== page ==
Variation of the temperature during the burning of straw pellets is shown in Fig. 3. The temperature of the first thermocouple (below the samples) is quite lower, that is due to the constant air flow from the bottom of the cylinder, and the maximum temperature is considerably lower (450–480 °C), because the burning of straw pellets is happening on top of the samples. The rapid growth of temperature can be observed at 17 min., that is when the straw pellets start to burn, the peak temperature is reached after 25 min. and is between 520–600 °C. Meanwhile, the temperature on the surface was about 100 °C higher than on the bottom when the straw pellets were burning. Once the burning process is over the temperature starts to decrease and stabilizes at 430–470 °C range. The temperature obtained on the top surface of the coatings was about ~ 50 oC higher after burning process was finished.
Surface morphology of uncoated steel before the heat treatment and after 20 cycles is shown in Fig. 4. The surface of untreated sample (Fig. 4a) is relatively clean, although some particles can be observed. After 20 heat treatment cycles the chance of the surface is evident. A lot more particles can be observed on the surface, that remained even after ultrasonic cleaning, these are mainly leftover products of burned straw pellets. In addition, the surface seems to be etched, this is the result of ongoing chemical reactions and oxidation during the burning of straw pellets. The SEM images clearly indicated that the surface of P265GH steel was changes and damaged.
Surface of sample with the Al2O3 coating is shown in Fig. 5. The surface of untreated sample (Fig. 5a) consists of splats and somewhat unmolten particles, also no defects, such as cracks or delamination, can be seen. Surface of the sample after 20 cycles (Fig. 5b) is similar, but the quantity of small particles is considerably higher. Much like in steel sample, a lot of those small particles are leftover products of burned straw pellets, that were not cleaned completely. Just as in steel sample, the surface is etched and cavities do form, but they are considerably smaller. This is due to the fact, that Al2O3 coating is a lot more resistant to chemical reactions, happening during the burning process of straw pellets, that steel.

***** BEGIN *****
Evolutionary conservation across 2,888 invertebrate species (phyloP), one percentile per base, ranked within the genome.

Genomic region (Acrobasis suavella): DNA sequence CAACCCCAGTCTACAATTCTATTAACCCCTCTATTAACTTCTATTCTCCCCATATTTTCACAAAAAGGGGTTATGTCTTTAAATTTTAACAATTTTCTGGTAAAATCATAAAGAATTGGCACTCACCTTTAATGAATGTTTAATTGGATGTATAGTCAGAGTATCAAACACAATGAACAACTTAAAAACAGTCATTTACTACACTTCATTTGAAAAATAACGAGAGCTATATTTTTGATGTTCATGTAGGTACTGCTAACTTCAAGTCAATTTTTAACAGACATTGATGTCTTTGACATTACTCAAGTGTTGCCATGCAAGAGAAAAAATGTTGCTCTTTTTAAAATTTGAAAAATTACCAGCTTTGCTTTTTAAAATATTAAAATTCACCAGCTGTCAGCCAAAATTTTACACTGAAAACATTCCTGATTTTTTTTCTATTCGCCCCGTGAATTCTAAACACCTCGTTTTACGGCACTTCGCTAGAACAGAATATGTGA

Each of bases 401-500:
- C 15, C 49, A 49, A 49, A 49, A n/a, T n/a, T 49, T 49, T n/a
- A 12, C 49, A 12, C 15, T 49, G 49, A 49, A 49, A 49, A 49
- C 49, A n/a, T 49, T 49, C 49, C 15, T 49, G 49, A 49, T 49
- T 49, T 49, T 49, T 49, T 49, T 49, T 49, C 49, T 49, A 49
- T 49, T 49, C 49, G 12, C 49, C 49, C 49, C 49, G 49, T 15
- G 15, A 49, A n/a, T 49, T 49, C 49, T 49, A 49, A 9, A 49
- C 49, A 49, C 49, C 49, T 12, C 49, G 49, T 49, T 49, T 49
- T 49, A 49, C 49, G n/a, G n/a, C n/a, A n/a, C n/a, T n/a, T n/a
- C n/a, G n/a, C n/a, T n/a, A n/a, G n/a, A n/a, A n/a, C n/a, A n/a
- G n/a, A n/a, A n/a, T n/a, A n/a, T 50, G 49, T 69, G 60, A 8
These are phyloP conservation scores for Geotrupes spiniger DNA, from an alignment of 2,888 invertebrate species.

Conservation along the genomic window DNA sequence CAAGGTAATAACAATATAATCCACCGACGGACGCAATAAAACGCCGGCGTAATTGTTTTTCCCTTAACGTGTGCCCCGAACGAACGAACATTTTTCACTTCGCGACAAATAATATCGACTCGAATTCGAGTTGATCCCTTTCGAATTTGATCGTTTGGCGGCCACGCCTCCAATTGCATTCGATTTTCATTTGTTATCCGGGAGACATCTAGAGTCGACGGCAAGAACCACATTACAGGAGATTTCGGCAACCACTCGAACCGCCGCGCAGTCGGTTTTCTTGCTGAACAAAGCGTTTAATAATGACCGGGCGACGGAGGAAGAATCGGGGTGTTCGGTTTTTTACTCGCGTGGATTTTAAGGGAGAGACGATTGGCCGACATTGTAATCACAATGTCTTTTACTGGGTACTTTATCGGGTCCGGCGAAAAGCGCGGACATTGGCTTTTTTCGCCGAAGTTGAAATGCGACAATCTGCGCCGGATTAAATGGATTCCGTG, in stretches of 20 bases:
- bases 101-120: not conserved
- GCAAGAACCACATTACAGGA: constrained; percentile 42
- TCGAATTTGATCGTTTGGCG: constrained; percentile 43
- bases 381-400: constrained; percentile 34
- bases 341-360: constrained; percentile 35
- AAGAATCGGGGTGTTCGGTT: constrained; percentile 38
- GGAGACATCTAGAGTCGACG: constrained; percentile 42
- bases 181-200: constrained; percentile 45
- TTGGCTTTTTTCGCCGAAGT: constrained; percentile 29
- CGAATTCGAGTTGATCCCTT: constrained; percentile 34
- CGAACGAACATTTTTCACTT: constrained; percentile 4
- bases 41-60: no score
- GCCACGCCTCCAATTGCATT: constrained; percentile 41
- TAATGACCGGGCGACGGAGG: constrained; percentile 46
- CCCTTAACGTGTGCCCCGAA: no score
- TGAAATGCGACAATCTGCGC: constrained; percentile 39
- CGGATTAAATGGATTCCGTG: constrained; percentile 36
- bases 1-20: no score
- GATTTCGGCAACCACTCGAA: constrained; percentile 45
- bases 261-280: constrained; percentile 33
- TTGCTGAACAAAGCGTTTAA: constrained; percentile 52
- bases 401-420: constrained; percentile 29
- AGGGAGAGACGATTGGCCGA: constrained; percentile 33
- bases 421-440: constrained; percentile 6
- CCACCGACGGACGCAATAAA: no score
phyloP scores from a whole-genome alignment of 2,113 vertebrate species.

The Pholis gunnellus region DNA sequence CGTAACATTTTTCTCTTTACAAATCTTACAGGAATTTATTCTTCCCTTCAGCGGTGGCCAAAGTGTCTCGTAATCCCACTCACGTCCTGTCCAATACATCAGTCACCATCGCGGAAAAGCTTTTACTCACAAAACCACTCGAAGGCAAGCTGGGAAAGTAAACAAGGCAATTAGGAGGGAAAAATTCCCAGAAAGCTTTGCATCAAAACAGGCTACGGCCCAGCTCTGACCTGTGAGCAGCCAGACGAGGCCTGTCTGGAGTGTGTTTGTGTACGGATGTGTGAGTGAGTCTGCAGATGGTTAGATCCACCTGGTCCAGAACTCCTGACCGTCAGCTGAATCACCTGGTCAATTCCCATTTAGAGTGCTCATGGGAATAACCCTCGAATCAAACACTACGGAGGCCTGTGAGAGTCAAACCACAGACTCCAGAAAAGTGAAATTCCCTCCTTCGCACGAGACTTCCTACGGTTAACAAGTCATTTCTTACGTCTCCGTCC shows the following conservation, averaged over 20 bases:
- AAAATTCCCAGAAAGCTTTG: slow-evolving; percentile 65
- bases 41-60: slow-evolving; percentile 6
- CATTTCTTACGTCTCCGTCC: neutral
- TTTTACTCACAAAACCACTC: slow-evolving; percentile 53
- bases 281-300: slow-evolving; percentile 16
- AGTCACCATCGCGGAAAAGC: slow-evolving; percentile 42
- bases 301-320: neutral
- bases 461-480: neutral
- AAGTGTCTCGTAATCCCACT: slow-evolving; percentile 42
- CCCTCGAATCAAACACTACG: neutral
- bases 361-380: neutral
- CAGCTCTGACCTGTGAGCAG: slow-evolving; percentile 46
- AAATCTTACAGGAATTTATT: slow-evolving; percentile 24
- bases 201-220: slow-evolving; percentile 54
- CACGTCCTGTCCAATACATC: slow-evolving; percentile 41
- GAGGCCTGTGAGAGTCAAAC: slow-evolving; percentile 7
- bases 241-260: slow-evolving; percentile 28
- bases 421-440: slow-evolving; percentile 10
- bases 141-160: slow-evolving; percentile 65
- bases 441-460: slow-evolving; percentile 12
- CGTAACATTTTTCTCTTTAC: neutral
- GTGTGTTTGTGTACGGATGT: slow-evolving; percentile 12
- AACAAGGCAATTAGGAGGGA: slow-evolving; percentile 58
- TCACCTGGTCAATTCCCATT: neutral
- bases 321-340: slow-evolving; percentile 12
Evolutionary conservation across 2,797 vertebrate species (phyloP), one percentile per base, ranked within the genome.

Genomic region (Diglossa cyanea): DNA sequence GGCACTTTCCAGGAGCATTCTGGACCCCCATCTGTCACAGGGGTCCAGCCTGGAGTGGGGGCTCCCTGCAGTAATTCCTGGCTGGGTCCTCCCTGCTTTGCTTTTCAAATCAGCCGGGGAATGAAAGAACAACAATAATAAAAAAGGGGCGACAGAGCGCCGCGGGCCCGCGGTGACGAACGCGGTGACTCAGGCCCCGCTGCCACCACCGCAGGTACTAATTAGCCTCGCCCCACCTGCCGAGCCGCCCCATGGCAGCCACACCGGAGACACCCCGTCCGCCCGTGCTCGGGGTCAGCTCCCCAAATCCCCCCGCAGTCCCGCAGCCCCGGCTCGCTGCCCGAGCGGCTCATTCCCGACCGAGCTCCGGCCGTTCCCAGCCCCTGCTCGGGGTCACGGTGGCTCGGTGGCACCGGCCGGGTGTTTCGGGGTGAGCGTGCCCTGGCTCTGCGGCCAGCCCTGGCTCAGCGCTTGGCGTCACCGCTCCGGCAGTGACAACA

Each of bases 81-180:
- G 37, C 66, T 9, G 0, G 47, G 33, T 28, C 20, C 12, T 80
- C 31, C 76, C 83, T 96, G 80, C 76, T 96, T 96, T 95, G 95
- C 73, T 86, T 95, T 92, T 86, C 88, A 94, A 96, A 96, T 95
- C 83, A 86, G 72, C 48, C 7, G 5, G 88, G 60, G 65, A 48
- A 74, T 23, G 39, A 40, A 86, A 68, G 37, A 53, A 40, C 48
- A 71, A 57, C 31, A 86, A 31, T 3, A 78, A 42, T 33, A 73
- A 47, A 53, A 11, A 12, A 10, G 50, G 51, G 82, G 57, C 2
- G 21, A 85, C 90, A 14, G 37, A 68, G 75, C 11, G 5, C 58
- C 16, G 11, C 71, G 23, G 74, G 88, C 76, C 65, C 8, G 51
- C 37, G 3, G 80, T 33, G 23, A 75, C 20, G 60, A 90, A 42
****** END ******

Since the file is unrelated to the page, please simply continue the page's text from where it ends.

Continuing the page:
The surface of Al2O3-13%wt.TiO2 sample is shown in Fig. 6. As in previous sample, untreated coating (Fig. 6a) consists of splats and somewhat unmolten particles, also no cracks or delamination zones can be seen. But unlike in Al2O3 sample the surface after 20 cycles is relatively the same, roughly the same number of small particles and no formed cavities are observed (Fig. 6b). The addition of titania increased coatings resistance to chemical and thermal impact.
Elemental composition was determined using energy dispersive X-ray spectroscopy. Samples were tested before treatment, and after 5 and 20 cycles. Each sample was measured in 4 different spots, then mean values were calculated (deviation 1%). The first sample (uncoated steel) consisted mainly of iron (93 at.%), also a small amount of oxygen (4 at.%) and other materials, that came from elemental composition of steel, were found. Even after 5 cycles the amount of oxygen dramatically increased to 46%, while iron lowered to 50%, and further increase of cycles had no effect to the amount of oxygen in the sample. This is due to absorbed oxygen during the combustion process, during the burning of straw pellets. Additionally, low traces of silicon, potassium, calcium and sulfur are found, that are leftover products of combustion reactions and were not completely removed with ultrasonic cleaning.